The Washington Wizards are in an extremely bad salary cap position much in part because they gave backup center Ian Mahinmi a four-year, $64 million contract in summer 2016 that was full of bad decisions. Through two seasons, Mahinmi has not played in 56 games and is averaging 5 points, 4.3 rebounds, and 3 fouls in 15.7 minutes per game. Despite the contract clearly not matching up with the production, Mahinmi has the experience as a 10-year veteran and NBA champion to know when things are not going right.
“The team that’s the most consistent are usually the team that lasts and the team that wins,” Mahinmi explained. “So, for us this year, was a lot of ups and downs. A lot of ups and downs for various reasons, but at the end of the day, when you get that much ups and downs, it never ends the way you want to.”
In previous seasons, the Wizards have only needed one team meeting to air out any dirty laundry, but that was not the case this season after the November meeting did not meet the intended purpose. Those issues have lingered all season and were a large part of their eventual demise in the first round of the playoffs and unacceptable eight-seed finish in the regular season. The troubling part is that these problems still need to be addressed this offseason or personnel changes will have to be made.
“I feel like we might not have identified the real issues,” Mahinmi shared. “But unless we can honestly and genuinely talk and find solution, we going to continue the trend that’s going right now.”
For the second straight season, the Wizards did not have a true veteran leader to voice them through difficult times since the 2013-14 season. The value of Trevor Ariza, Drew, Gooden, Al Harrington, Garrett Temple, Nene, Paul Pierce, or Jared Dudley cannot be overstated from an off-the-court perspective. John Wall did not always feel comfortable speaking up as a leader when he had missed half the regular season with a knee injury and it is not in Bradley Beal to be a volume talker.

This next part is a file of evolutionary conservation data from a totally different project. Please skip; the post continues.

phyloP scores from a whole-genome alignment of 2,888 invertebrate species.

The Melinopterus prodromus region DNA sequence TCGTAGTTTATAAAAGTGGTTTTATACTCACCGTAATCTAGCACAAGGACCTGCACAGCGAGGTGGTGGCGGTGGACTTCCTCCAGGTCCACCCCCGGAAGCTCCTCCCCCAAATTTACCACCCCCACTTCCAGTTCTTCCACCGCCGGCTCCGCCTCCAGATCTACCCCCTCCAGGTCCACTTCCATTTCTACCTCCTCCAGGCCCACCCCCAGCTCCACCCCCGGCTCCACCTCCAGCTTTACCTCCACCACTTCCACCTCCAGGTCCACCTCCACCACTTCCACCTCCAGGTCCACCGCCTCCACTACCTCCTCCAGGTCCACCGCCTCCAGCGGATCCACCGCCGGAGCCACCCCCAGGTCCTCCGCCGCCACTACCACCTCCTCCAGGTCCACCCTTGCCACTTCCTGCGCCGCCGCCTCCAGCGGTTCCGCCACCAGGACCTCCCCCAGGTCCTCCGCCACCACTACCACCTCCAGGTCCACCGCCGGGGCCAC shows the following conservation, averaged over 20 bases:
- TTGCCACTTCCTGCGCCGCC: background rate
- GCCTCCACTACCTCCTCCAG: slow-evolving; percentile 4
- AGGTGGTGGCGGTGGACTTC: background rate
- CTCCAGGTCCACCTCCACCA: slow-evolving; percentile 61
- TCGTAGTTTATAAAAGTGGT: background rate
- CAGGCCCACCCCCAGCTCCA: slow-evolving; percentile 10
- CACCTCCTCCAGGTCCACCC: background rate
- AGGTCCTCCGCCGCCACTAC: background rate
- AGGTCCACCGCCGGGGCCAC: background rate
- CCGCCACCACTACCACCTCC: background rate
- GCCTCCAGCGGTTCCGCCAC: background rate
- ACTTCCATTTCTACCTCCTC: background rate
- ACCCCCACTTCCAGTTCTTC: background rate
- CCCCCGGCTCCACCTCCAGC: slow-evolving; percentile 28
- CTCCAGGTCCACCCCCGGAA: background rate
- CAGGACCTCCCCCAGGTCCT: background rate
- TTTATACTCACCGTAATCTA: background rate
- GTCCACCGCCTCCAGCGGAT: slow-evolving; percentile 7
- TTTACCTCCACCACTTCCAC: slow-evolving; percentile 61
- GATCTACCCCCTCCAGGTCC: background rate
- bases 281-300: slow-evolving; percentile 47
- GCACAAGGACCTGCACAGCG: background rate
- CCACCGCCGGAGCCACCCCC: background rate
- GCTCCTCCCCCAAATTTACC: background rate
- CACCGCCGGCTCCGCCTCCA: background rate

“Lack of communication, yes. Miscommunication, yes,” Mahinmi attributed to the locker room problems. “I don’t think we had a genuine approach with everything. I’ve been in this league for a long time, been on very good team and the team that has the most genuine, good-hearted people with the right mindset, those are the teams that really win. At times, our attention was not as genuine as it needed to be.”
The Wizards had an embarrassing 20-15 record against teams below .500, the lowest winning percentage among all playoff teams, and had several bad losses that you could not count on one hand. The poor play against some tanking teams is the result of undisciplined focus from the team to take care of business no matter who the opponent is.
“But, whenever we play the Cavs, the Celtics, the big teams, I felt like it was that little flame inside of us, a pride and stuff that kicked in that we played so much better and then we’ll go from showing who we can be to the next day a no-show,” Mahinmi said.